The Handmaiden, 2016.
Directed by Park Chan-wook
Starring Min-hee Kim, Tae-ri Kim, Jung-woo Ha, and Jin-woong Jo.
Japanese heiress Hideko employs a new handmaiden, Sook-hee, but what she doesn’t know is that the girl is a pickpocket. She’s been recruited by a con artist who aims to marry her mistress and swindle her out of her fortune. The plot seems to be going according to plan, until Hideko starts to fall for her maid.
For Victorian England, read Korea under Japanese occupation in the 1930s. Oldboy director Park Chan-wook has taken Sarah Waters’ 2002 novel Fingersmith and changed its location and timing, turning it into luxurious thriller with more twists and turns than the writhing octopus that one of the characters keeps crammed into an all-too-small tank. The result is The Handmaiden, the director’s first Korean film after Stoker.
Sook-hee (Tae-ri Kim) comes from poverty, the daughter of a notorious pickpocket. And she’s following in her mother’s footsteps until suave con-man Fujiwara (Jung-woo Ha) recruits her to help in his plan to marry for money. Lots of it. His prey is heiress Lady Hideko (Min-hee Kim), who lives a reclusive life with her uncle, who has an all-consuming taste for pornography which he inflicts on his niece. Sook-hee takes up her new duties, Fujiwara wheedles his way into the affections of her haughty mistress and all seems to be going according to plan. But Hideko’s feelings for her maid intensify and all is not necessarily as it seems.
We’re seduced by the story within seconds and sink deeper into it as the first chapter of the film unfolds. The grandiose style, breathtaking visuals and sets, stunning cinematography with its liking for wide-angle shots – they’re all designed to captivate. And, as we’re introduced to the second part of the narrative, it’s apparent that the object of seduction isn’t just Lady Hideko. It’s us as well, because now the story is turned on its head, demonstrating that appearances aren’t just deceptive, but duplicitous as well. The irony is that, although we know that Fujiwara is a schemer and a crook, he’s way out of his league compared to Hideko. For years, she’s been dominated by her perv of an uncle, whose tongue has turned black from licking the ink he uses in his paintings. Given a taste of freedom, she demonstrates a determination and cunning that her so-called suitor simply can’t match.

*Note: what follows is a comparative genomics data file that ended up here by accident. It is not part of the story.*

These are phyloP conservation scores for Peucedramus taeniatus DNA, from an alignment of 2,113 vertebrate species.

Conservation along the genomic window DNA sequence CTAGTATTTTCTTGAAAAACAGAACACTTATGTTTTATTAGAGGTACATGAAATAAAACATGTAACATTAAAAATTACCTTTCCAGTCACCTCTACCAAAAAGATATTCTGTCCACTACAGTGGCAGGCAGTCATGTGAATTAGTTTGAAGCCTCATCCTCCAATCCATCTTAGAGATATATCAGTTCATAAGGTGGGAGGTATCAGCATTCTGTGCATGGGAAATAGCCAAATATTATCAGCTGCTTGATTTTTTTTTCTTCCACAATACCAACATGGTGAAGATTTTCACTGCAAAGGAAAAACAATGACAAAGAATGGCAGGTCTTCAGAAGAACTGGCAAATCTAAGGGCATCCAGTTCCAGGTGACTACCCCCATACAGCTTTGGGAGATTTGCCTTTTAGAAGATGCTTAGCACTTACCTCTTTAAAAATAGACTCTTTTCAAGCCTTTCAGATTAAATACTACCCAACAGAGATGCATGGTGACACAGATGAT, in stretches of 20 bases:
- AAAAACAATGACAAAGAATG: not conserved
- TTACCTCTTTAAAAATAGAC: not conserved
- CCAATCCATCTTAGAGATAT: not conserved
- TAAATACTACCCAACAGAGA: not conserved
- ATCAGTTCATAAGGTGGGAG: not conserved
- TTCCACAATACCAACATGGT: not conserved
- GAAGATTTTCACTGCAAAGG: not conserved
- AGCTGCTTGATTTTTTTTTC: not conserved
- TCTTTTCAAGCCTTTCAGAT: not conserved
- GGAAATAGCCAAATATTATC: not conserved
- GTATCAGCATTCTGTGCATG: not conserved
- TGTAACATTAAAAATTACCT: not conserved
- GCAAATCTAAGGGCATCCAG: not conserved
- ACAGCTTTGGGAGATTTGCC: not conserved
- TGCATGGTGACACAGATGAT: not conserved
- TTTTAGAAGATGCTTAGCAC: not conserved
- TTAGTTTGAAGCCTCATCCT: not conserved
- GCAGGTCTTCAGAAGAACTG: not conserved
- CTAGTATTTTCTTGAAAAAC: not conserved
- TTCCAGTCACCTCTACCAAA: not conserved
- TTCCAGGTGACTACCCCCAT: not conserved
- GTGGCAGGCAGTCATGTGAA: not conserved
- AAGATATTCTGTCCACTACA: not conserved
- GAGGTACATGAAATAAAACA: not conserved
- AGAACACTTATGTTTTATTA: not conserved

Spine-tingling sensuality and intimacy – never has smoothing a rough tooth been so emotionally charged – live side by side with naked sexuality: two sides of the same coin. And this contrast motif recurs regularly throughout the film, but in different and often surprising contexts. Inside her uncle’s mansion, Hideko wears Western clothes and the house itself has an opulent British style: yet Sook-hee is clad traditional costume and the thousands of books filling up the uncle’s library are all in Japanese, with explicit Eastern illustrations.
The Handmaiden makes your head spin, with both its story and its images. A giddy concoction of sex and thrills, luxury and duplicity, it is never less than entrancing. And it’ll leave you gasping.
Flickering Myth Rating – Film: ★ ★ ★ ★ ★ / Movie: ★ ★ ★ ★ ★